* discussing a deep theological truth
* taking communion
* tending a garden
* participating in a liturgy
* writing in a journal
* hugging people
* sitting quietly/meditation
* writing out what you believe
* letting someone go ahead of you in line
* being ethical at work and school
* tipping well when you go out to eat

Basically ANY and EVERY action we take, word we say, thought we think can be worshipful.
Romans 12:1-2 describes in a nutshell what I see as worship. I’ll write it out in a couple of different translations.

“Therefore, I urge you, brothers, in view of God’s mercy, to offer your bodies as living sacrifices, holy and pleasing to God– this is your spiritual act of worship. Do not conform any longer to the pattern of this world, but be transformed by the renewing of your mind. Then you will be able to test and approve what God’s will is– his good, pleasing and perfect will.” (NIV)

“And so, dear brothers and sisters, I plead with you to give your bodies to God. Let them be a living and holy sacrifice– the kind he will accept. When you think of what he has done for you, is this too much to ask? Don’t copy the behavior and customs of this world, but let God transform you into a new person by changing the way you think. Then you will know what God wants you to do, and you will know how good and pleasing and perfect his will really is.” (NLT)

We are making much of God when we live our lives sold out to loving Him and others. We are seeing God for Who He is when we allow Him to transform our ways of thinking, and when we allow Him to call the shots in our lives. (Transformation of the mind will probably be explored in a later post.)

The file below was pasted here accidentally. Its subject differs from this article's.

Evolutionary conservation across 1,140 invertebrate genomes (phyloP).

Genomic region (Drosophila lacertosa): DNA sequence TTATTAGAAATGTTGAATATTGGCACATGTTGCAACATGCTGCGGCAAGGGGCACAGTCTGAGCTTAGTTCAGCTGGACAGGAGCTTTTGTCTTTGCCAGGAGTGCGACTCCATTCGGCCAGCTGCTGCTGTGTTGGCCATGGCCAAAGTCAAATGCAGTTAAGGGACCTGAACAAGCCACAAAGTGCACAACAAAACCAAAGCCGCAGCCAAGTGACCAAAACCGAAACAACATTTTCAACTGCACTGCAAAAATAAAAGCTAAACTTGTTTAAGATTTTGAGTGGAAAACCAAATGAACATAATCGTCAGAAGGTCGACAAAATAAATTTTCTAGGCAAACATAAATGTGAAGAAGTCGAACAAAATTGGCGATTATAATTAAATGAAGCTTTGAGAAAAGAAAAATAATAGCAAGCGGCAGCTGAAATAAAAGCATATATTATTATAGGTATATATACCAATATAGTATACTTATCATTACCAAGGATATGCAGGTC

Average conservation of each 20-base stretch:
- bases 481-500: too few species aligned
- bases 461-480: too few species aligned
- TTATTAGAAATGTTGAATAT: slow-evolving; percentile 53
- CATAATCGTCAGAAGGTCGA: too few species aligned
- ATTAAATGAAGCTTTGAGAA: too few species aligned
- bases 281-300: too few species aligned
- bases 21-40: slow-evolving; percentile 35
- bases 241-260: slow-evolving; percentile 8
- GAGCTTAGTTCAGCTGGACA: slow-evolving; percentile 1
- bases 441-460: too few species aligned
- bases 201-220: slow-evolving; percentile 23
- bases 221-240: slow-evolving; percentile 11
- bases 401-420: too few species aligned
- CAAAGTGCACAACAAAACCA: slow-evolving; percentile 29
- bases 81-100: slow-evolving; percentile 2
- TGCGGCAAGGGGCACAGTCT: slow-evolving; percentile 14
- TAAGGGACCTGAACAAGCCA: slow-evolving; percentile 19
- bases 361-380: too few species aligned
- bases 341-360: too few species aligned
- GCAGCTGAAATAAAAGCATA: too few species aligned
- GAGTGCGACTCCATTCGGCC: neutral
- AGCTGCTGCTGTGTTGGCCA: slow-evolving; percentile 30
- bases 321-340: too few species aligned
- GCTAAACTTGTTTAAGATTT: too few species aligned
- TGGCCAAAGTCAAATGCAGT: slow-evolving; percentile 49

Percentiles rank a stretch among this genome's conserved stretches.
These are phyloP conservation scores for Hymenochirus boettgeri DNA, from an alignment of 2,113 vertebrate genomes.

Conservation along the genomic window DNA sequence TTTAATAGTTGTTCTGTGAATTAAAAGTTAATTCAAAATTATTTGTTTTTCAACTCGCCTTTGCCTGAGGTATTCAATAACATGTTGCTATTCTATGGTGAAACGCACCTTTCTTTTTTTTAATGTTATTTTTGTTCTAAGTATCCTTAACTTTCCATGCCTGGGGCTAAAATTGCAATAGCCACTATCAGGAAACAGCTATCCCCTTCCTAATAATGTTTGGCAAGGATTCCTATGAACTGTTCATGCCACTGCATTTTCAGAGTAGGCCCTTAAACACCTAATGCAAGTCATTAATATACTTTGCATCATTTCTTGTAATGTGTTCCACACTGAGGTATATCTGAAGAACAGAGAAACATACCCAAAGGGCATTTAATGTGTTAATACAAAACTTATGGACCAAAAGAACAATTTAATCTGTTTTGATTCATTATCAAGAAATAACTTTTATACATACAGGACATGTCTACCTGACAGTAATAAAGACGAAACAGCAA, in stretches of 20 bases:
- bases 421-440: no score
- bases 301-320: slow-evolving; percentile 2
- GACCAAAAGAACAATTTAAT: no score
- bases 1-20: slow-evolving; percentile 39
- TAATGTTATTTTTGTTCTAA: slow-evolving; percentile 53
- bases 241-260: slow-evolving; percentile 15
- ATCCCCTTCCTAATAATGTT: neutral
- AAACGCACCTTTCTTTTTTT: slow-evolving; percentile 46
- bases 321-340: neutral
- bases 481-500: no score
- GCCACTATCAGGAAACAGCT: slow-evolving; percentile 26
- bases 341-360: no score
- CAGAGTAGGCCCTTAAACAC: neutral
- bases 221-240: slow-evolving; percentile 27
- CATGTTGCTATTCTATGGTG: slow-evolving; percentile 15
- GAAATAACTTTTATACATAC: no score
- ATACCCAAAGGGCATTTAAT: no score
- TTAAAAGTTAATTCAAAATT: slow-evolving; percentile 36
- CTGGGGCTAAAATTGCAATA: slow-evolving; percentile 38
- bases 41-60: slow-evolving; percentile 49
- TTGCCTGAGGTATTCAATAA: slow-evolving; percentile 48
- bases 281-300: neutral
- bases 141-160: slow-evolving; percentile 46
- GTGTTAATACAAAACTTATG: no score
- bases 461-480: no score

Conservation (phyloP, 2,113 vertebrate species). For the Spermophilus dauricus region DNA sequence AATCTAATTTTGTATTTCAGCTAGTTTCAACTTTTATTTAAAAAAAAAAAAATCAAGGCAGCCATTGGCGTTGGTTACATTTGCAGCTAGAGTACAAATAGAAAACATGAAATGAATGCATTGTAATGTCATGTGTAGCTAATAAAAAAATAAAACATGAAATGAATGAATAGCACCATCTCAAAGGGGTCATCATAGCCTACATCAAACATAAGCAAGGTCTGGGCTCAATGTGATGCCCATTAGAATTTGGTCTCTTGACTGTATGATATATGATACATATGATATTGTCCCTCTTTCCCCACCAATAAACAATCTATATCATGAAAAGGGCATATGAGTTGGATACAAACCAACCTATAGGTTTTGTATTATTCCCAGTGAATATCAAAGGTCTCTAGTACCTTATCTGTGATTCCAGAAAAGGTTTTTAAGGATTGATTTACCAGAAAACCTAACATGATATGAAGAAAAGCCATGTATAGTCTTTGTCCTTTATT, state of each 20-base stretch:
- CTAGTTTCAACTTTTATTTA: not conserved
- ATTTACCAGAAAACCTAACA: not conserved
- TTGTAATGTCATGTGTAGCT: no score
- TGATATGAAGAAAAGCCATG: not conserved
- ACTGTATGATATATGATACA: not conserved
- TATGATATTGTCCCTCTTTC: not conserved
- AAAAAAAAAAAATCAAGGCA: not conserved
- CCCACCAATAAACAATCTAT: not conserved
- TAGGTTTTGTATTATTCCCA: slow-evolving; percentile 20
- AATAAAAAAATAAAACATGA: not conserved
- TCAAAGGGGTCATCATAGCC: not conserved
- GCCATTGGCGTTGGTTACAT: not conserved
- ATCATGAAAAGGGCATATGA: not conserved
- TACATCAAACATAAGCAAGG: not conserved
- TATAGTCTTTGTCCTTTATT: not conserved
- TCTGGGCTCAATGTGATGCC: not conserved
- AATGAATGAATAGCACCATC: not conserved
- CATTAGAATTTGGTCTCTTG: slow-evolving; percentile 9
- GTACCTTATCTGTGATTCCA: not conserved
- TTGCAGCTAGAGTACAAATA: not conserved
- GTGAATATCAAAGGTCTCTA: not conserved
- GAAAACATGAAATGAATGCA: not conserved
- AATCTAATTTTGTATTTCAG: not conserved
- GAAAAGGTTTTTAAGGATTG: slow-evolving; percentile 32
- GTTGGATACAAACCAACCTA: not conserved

WHY SHOULD WE WORSHIP GOD? Forgive me if this seems too simplistic, but because He is worthy. “When you think of what He has done for you, is this too much to ask?”
“Ascribe to the Lord the glory due to His name; worship the Lord in holy array” (Psalm 29:2, NASB).
“Give honor to the Lord for the glory of his name. Worship the Lord in the splendor of his holiness” (Psalm 29:2, NLT).
There are many books written on this subject. Perhaps I’ll do a post at a later time on this.

HOW SHOULD I WORSHIP GOD? This is where the fun part comes in for me lately. I had our community group take an awesome quiz/inventory thing that comes from the book Sacred Pathways by Gary Thomas. I strongly recommend getting this book. It explores nine different “worship styles” (ways that people express their worship/relationship with God). I love how diverse our small group is, although I find it interesting that we are heavy on the contemplative and intellectual sides. We also have a few naturalists, a couple caregivers, some activists, and some ascetics. And really, everyone has at least 2 or 3 worship styles that they’re wired with. I hope that they’ve found this as interesting and freeing as I have! (My dominant worship styles are contemplative and intellectual, followed closely by enthusiasm.)

I think the main point is not necessarily just to do things that we enjoy, but instead to enjoy God through doing them.

WHERE SHOULD WE WORSHIP GOD? I think that corporate, or group, worship is important. What form it takes is up to the group (as we’ve seen above). At Mosaic, we have folks who love to go hiking together. We have groups who make Christmas cards for those in nursing homes. We love putting together care kits for the homeless. We get together on Sundays and sing praises. We get together at coffee shops and pray. We get together in homes and study God’s Word.